Let’s say you have 2 windows machines with IP addresses 10.1.1.1 and 10.1.1.2 and you want to enable remote desktop forwarding on pfsense for these machines, and yet you have one Public IP address 122.129.77.1.

You may be able to complete the configuration for the first machine 10.1.1.1 in light of the above mentioned configuration while choosing Destination as Wan Public IP and Destination Port as MS RDP while choosing Redirect Target IP as 10.1.1.1 and Redirect Target Port as MS RDP (3389).

But what about the second machine 10.1.1.2, you may choose to keep the same configuration as in the case of the first machine but you cannot choose the same Destination Port (MS RDP-3389). So in this case, a simple solution would be to choose any random port you may like, let’s say port 33890 chosen as Destination Port to solve the problem. So once’s these settings are made your pfsense box then you will be able to take remote desktop for the second machine 10.1.1.2 at 122.127.77.1:33890. The following screenshot how to take the remote desktop for the second machine 10.1.1.2.

Port forwarding Multiple MS RDP Connections for single wan Pfsense
Port forwarding Multiple MS RDP Connections for single wan Pfsense

I hope this explanation makes sense to you.

NAT Port Forwarding Example For HTTP Web Server

If you have a basic understanding that how port forwarding works in pfsense then enabling it for an HTTP web server that resides on you local network should be a piece of cake.

To start, from the top menu choose Firewall then NAT and on the Port Forward Tab choose to Add. After this add the following configuration as shown below:

Pfsense sample configuration for nat port forward web server.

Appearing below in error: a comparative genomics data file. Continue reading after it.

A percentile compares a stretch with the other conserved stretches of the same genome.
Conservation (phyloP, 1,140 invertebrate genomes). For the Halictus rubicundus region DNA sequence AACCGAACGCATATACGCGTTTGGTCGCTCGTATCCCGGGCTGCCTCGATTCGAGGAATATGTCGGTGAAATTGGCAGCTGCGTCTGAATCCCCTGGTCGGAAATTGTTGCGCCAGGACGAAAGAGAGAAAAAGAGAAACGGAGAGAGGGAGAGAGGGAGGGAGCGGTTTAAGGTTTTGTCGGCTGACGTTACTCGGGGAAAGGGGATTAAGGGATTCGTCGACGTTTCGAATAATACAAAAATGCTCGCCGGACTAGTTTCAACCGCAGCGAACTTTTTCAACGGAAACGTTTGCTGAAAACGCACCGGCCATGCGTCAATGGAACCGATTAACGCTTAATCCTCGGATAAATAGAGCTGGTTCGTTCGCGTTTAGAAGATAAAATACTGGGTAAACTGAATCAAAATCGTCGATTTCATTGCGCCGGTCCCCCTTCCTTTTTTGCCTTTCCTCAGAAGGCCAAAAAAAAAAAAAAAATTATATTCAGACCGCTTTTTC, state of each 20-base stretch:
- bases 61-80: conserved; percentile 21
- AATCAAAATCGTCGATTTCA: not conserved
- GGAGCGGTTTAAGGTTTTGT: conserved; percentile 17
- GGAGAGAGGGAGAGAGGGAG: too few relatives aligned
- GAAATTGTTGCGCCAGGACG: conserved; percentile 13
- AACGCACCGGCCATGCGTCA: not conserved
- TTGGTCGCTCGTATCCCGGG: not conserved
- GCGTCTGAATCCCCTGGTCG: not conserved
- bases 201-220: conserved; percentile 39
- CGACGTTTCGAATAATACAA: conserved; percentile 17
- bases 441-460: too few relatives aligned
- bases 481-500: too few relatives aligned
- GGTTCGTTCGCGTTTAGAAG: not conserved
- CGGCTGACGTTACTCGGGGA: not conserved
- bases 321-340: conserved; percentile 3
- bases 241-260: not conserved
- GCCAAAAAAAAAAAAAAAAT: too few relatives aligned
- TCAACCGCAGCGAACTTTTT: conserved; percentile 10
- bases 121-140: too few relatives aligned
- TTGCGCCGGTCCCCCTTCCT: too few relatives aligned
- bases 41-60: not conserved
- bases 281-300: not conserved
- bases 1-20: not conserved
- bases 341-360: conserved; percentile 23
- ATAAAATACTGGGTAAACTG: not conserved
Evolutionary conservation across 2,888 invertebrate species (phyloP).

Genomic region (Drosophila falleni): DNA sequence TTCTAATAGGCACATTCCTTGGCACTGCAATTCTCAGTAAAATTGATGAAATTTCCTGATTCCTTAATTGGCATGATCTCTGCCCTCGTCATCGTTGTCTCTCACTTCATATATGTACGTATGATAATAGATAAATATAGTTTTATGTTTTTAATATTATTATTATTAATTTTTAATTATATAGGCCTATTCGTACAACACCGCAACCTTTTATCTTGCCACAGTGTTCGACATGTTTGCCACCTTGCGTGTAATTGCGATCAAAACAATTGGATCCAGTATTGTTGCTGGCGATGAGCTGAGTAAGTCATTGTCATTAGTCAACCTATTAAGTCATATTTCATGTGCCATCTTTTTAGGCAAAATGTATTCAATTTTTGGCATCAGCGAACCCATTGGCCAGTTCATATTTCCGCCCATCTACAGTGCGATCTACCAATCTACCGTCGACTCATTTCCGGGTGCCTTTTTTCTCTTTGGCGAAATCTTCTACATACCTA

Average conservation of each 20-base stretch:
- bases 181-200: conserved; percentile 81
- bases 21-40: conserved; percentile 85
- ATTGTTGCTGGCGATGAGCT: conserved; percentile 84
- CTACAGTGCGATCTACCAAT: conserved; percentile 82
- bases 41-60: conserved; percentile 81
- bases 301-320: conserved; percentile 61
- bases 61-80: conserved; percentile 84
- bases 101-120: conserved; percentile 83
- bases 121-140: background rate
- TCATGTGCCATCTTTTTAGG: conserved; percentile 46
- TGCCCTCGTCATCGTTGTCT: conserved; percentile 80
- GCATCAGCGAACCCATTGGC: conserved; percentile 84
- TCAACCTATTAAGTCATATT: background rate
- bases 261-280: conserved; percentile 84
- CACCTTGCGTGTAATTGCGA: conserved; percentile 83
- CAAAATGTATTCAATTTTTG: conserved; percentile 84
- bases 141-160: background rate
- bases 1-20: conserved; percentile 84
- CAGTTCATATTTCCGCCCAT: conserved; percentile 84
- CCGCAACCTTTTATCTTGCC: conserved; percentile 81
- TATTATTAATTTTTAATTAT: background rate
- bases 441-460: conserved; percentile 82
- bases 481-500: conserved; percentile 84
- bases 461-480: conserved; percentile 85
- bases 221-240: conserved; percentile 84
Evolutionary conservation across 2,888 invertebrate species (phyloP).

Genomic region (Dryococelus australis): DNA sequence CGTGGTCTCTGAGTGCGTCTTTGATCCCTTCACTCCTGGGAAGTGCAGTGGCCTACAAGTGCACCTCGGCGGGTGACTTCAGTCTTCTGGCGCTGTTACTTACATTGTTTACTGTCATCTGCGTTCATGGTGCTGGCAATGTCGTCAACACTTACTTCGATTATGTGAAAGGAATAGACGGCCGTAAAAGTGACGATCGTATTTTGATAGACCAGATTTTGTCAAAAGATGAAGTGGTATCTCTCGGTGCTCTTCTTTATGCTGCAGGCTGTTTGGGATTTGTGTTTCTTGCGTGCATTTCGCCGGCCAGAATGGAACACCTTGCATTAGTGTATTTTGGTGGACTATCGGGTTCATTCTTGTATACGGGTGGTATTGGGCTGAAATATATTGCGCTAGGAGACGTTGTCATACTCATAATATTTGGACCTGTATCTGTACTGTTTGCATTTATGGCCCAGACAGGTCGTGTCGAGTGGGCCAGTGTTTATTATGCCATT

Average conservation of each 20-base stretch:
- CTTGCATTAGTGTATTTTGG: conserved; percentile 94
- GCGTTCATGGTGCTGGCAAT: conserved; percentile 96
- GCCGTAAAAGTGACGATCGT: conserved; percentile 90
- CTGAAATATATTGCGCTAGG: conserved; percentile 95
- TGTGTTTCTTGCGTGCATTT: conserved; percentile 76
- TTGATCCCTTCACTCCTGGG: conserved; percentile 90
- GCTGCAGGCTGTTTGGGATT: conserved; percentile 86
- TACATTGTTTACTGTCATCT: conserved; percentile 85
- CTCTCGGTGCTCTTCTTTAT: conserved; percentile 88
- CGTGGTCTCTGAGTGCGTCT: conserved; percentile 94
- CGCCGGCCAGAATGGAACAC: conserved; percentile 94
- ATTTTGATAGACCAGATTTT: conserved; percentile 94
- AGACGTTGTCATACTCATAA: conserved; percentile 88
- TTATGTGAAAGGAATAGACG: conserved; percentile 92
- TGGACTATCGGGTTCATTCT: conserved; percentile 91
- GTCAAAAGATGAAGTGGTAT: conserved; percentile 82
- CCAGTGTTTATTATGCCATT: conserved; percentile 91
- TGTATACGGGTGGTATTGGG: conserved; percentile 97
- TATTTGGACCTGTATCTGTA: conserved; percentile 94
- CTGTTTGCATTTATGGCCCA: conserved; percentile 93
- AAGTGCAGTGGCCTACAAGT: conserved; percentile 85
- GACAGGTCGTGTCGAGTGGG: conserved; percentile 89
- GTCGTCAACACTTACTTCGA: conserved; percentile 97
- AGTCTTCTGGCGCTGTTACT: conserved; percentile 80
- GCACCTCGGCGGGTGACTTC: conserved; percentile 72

Pfsense Example configuration for Reverse Nat port forwarding an HTTP web server.
  • Interface: As my Wan Interface.
  • Protocol: TCP (HTTP protocol uses port type TCP).
  • Source: Let it to be set at default settings which is type Any.
  • Destination: You will choose WAN IP/Address for your Wan Interface.
  • Destination Port Range: Choose HTTP from the List (which is 80 by Default but you may choose a custom port here).
  • Redirect Target IP: This is the IP of your local desktop or PC for which you want to enable port forwarding.
  • Redirect Target Port: This must be HTTP chosen from the list.
  • Description: Enter a good logical Description.
  • Filter rule association: Let it be at its default.
  • Click Save Button.

After this Apply changes and your new rule is ready.

Now its time to verify and test your newly created rule, for this open the following website in your browser canyouseeme.org and enter your HTTP Port 80 while it picks up your wan address automatically and then click Check port.

If your configuration is a success then it will show you that it can see your from outside else it will generate an error.